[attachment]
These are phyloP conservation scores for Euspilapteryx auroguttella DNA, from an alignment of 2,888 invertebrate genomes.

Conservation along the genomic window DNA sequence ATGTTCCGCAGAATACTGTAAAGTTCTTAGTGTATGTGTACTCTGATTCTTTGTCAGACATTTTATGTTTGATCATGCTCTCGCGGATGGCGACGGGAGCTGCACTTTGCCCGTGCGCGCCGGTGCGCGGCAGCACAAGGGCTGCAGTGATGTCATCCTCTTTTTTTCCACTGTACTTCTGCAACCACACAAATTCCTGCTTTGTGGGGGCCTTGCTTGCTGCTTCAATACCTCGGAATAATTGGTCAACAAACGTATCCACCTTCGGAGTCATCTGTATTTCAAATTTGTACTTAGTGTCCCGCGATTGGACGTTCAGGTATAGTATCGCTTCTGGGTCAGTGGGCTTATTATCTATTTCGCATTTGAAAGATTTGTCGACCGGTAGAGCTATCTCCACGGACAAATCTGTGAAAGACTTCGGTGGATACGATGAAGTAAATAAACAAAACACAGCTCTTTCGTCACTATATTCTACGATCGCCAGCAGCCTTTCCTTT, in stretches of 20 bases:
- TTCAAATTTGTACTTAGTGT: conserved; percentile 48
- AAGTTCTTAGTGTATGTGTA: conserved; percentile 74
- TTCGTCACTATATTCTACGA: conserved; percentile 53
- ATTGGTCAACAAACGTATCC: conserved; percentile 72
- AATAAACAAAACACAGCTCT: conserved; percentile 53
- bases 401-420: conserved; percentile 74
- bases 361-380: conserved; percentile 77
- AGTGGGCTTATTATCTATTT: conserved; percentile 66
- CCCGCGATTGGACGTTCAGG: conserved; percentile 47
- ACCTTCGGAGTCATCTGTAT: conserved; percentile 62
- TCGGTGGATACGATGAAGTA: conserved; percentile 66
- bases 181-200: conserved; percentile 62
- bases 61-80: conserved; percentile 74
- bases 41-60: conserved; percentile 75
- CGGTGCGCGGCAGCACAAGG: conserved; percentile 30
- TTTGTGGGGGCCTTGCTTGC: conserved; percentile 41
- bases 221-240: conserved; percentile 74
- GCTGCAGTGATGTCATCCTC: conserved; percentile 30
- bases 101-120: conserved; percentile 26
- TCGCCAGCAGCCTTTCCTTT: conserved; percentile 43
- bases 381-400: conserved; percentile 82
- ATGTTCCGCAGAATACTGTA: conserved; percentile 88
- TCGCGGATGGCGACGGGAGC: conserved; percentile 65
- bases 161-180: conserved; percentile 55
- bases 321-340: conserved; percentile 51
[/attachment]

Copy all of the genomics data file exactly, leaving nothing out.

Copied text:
These are phyloP conservation scores for Euspilapteryx auroguttella DNA, from an alignment of 2,888 invertebrate genomes.

Conservation along the genomic window DNA sequence ATGTTCCGCAGAATACTGTAAAGTTCTTAGTGTATGTGTACTCTGATTCTTTGTCAGACATTTTATGTTTGATCATGCTCTCGCGGATGGCGACGGGAGCTGCACTTTGCCCGTGCGCGCCGGTGCGCGGCAGCACAAGGGCTGCAGTGATGTCATCCTCTTTTTTTCCACTGTACTTCTGCAACCACACAAATTCCTGCTTTGTGGGGGCCTTGCTTGCTGCTTCAATACCTCGGAATAATTGGTCAACAAACGTATCCACCTTCGGAGTCATCTGTATTTCAAATTTGTACTTAGTGTCCCGCGATTGGACGTTCAGGTATAGTATCGCTTCTGGGTCAGTGGGCTTATTATCTATTTCGCATTTGAAAGATTTGTCGACCGGTAGAGCTATCTCCACGGACAAATCTGTGAAAGACTTCGGTGGATACGATGAAGTAAATAAACAAAACACAGCTCTTTCGTCACTATATTCTACGATCGCCAGCAGCCTTTCCTTT, in stretches of 20 bases:
- TTCAAATTTGTACTTAGTGT: conserved; percentile 48
- AAGTTCTTAGTGTATGTGTA: conserved; percentile 74
- TTCGTCACTATATTCTACGA: conserved; percentile 53
- ATTGGTCAACAAACGTATCC: conserved; percentile 72
- AATAAACAAAACACAGCTCT: conserved; percentile 53
- bases 401-420: conserved; percentile 74
- bases 361-380: conserved; percentile 77
- AGTGGGCTTATTATCTATTT: conserved; percentile 66
- CCCGCGATTGGACGTTCAGG: conserved; percentile 47
- ACCTTCGGAGTCATCTGTAT: conserved; percentile 62
- TCGGTGGATACGATGAAGTA: conserved; percentile 66
- bases 181-200: conserved; percentile 62
- bases 61-80: conserved; percentile 74
- bases 41-60: conserved; percentile 75
- CGGTGCGCGGCAGCACAAGG: conserved; percentile 30
- TTTGTGGGGGCCTTGCTTGC: conserved; percentile 41
- bases 221-240: conserved; percentile 74
- GCTGCAGTGATGTCATCCTC: conserved; percentile 30
- bases 101-120: conserved; percentile 26
- TCGCCAGCAGCCTTTCCTTT: conserved; percentile 43
- bases 381-400: conserved; percentile 82
- ATGTTCCGCAGAATACTGTA: conserved; percentile 88
- TCGCGGATGGCGACGGGAGC: conserved; percentile 65
- bases 161-180: conserved; percentile 55
- bases 321-340: conserved; percentile 51